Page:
Daily Press Briefing by the Office of the Spokesperson for the Secretary-General

The following is a near-verbatim transcript of today’s noon briefing by Farhan Haq, Deputy Spokesman for the Secretary-General.

**Occupied Palestinian Territory

Good afternoon, everyone.

The Office for the Coordination of Humanitarian Affairs (OCHA) reports that, as of last night, some 80,000 people have been displaced from Rafah since Tuesday, when the Israeli military’s ground operation there began.

Most of those displaced people are seeking safety in Khan Younis and Deir al Balah.  These areas lack the basic services needed to support civilians who need food, shelter and health care.

No humanitarian assistance — or the fuel to power our aid operations — has been able to enter through the Rafah crossing in recent days.

The World Food Programme (WFP) reports that its main warehouse in Gaza is now inaccessible.  It says that only one bakery is still working and that supplies of food and fuel are running out.  Without them, WFP says its operations will come to a standstill.

The UN Relief and Works Agency (UNRWA) in Gaza says that some hospitals will start shutting down their generators in three days if we don’t get fuel in.  UNRWA says that, as of today, its facilities are down to almost no fuel, rationing the small amount that is still in place in Gaza.

As we told you yesterday, we continue to engage with all involved on the resumption of the entry of goods, including fuel, so that we can again begin managing incoming supplies.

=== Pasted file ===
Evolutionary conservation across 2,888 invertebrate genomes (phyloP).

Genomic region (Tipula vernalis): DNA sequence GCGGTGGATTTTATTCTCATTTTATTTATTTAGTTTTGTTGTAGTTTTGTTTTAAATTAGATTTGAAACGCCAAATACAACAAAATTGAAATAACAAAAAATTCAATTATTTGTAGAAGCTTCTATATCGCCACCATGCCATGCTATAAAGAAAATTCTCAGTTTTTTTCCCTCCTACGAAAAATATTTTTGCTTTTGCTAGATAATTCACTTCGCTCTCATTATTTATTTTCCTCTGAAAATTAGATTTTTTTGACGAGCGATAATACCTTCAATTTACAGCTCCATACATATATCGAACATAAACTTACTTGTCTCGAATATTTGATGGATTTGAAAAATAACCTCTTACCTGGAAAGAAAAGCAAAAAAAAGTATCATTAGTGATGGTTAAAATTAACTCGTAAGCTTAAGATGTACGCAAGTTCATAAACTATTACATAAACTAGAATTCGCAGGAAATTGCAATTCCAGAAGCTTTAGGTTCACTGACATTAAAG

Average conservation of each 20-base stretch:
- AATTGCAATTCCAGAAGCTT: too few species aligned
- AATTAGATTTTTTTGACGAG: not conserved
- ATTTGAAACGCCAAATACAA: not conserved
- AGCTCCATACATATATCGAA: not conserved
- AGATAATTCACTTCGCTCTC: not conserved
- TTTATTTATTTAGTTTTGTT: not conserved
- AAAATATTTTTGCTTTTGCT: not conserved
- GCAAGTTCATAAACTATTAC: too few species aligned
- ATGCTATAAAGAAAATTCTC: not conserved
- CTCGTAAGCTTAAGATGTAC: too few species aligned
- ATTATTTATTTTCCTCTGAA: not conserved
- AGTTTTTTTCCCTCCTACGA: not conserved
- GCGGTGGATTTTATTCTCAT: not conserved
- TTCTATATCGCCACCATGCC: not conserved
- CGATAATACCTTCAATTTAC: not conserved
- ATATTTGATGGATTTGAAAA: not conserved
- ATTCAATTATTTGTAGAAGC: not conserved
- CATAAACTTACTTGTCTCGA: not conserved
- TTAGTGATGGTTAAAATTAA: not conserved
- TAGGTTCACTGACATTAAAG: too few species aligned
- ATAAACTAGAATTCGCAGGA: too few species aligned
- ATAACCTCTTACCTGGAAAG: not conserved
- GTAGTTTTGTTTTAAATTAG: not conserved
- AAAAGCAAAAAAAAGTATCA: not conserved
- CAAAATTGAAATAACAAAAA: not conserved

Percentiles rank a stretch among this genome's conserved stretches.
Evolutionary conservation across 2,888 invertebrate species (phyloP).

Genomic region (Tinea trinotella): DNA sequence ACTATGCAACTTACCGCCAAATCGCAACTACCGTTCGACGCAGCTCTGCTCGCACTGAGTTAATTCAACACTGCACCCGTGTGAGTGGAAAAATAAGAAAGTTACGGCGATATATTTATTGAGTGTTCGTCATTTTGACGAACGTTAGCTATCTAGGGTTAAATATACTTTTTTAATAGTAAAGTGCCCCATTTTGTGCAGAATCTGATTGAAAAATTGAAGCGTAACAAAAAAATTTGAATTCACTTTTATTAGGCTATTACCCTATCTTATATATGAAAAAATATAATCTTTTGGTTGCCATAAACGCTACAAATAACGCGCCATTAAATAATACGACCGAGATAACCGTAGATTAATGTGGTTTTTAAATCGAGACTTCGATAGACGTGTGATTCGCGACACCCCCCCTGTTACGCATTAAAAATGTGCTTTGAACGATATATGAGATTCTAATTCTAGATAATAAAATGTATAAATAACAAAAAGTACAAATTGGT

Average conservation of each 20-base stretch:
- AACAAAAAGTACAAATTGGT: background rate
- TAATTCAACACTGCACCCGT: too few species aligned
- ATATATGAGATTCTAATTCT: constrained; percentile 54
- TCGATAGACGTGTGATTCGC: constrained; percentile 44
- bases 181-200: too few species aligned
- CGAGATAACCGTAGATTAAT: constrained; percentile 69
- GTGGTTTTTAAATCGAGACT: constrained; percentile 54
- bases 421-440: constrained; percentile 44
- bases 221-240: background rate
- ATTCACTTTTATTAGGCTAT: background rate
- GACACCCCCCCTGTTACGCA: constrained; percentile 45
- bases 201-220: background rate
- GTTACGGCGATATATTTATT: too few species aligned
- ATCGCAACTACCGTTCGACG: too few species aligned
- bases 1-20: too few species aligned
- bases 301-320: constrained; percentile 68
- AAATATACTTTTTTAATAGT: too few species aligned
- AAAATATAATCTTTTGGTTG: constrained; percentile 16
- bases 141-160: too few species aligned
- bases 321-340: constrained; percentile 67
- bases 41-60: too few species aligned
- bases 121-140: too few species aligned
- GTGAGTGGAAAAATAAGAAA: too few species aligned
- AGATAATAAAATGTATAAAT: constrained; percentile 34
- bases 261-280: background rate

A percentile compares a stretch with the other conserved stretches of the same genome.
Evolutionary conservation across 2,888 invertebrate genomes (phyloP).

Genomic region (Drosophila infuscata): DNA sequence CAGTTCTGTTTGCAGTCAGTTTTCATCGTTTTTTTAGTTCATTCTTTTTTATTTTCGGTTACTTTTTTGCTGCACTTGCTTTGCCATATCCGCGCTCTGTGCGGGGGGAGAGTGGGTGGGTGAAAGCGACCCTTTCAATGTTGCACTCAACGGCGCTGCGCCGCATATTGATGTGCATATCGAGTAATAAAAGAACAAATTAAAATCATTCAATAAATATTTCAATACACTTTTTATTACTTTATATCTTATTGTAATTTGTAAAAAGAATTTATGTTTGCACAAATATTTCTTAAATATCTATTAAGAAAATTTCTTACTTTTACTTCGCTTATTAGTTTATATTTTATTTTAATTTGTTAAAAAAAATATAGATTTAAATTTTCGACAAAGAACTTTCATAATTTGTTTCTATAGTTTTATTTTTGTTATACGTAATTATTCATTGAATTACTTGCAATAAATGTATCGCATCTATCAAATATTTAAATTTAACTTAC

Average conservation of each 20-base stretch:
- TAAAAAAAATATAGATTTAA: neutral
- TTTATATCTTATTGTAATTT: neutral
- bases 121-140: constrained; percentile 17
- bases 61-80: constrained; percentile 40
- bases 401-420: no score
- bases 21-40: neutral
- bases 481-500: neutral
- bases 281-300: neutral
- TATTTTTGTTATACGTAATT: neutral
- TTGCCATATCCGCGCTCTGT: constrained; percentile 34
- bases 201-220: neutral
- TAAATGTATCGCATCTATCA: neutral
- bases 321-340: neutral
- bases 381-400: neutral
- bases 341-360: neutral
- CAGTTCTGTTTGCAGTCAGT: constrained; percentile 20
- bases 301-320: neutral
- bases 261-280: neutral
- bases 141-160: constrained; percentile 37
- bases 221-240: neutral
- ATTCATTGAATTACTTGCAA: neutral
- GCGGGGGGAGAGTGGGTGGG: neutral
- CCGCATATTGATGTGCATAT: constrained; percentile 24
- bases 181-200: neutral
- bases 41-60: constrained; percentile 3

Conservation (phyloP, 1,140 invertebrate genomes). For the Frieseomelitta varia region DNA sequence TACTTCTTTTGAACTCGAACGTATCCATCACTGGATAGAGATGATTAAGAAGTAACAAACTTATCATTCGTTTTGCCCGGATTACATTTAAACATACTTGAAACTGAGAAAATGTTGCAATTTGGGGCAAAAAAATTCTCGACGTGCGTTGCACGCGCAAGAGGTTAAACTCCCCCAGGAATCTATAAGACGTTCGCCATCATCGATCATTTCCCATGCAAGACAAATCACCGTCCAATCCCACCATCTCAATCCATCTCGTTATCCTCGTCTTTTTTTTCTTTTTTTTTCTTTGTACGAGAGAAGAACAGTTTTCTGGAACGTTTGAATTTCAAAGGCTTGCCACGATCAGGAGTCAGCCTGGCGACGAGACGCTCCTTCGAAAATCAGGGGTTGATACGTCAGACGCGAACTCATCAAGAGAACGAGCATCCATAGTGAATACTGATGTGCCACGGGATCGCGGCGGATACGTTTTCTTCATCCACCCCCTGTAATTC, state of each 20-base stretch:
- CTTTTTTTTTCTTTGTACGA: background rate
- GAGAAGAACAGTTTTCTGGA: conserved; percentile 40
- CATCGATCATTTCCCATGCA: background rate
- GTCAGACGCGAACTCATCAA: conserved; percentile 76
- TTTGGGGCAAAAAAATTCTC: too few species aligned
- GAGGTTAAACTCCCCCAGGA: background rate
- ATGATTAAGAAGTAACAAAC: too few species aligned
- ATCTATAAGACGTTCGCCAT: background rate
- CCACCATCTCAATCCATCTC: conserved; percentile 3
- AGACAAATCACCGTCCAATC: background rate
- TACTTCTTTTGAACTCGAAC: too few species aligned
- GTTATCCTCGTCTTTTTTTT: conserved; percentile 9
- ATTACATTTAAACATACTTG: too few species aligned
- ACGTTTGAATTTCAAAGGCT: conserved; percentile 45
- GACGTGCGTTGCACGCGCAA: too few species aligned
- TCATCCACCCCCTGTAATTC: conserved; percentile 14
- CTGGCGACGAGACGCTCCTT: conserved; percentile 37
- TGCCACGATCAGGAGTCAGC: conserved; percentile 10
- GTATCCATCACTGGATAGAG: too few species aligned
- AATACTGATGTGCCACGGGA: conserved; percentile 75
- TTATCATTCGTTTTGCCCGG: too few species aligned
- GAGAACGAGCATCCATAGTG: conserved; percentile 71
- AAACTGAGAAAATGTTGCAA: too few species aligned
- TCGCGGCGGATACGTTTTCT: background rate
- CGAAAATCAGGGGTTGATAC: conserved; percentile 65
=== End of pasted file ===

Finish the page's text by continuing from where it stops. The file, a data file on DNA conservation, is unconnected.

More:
Yesterday, OCHA — alongside UNRWA, the UN Mine Action Service, and the UN Department of Safety and Security — were at the Kerem Shalom and Rafah crossings to assess the security situation.  The area is highly militarized, making it impossible for organizations to distribute at the scale they previously did.  The situation remains extremely fluid, and we continue to confront a range of challenges, amid active hostilities.

Meanwhile, debris on the roads has made these routes impassable for the time being.  We are exploring alternative solutions, including use of the fence road or other routes.


The daily exchanges of fire across the Blue Line are deeply concerning, profoundly impacting towns and villages on both sides.

Many people have been displaced, injured and killed, including today.

The United Nations Interim Force in Lebanon (UNIFIL) is working continuously to decrease tensions with hundreds of daily activities aimed at de-escalating situations and assisting local communities within its mandate. The ultimate solution can only be political and diplomatic.

We urge all parties to reaffirm their commitment to the cessation of hostilities and to upholding their obligations under resolution 1701 (2006).


You will have seen that yesterday evening we issued a statement in which the Secretary-General said he is deeply saddened by the loss of lives and damage caused by heavy rains and flooding in the south of Brazil.

He extended his condolences and solidarity to the Government and people of Brazil, as well as to the families of the victims.

The Secretary-General also noted that disasters such as this are a reminder of the devastating effects of the climate crisis on lives and livelihoods.

And he reiterated that the UN team on the ground stands ready to assist at this difficult time.

Our Resident Coordinator in the country, Silvia Rucks, is leading the UN team’s response.  This includes shipping emergency supplies and monitoring the spread of disease, supporting shelter and related needs, and distributing emergency kits and monitoring children and adolescents, some of whom have been separated from their families.


On Haiti, the Office for the Coordination of Humanitarian Affairs says that we and our partners are responding in the wake of recent attacks in the commune of Delmas, which is in the capital, Port-au-Prince.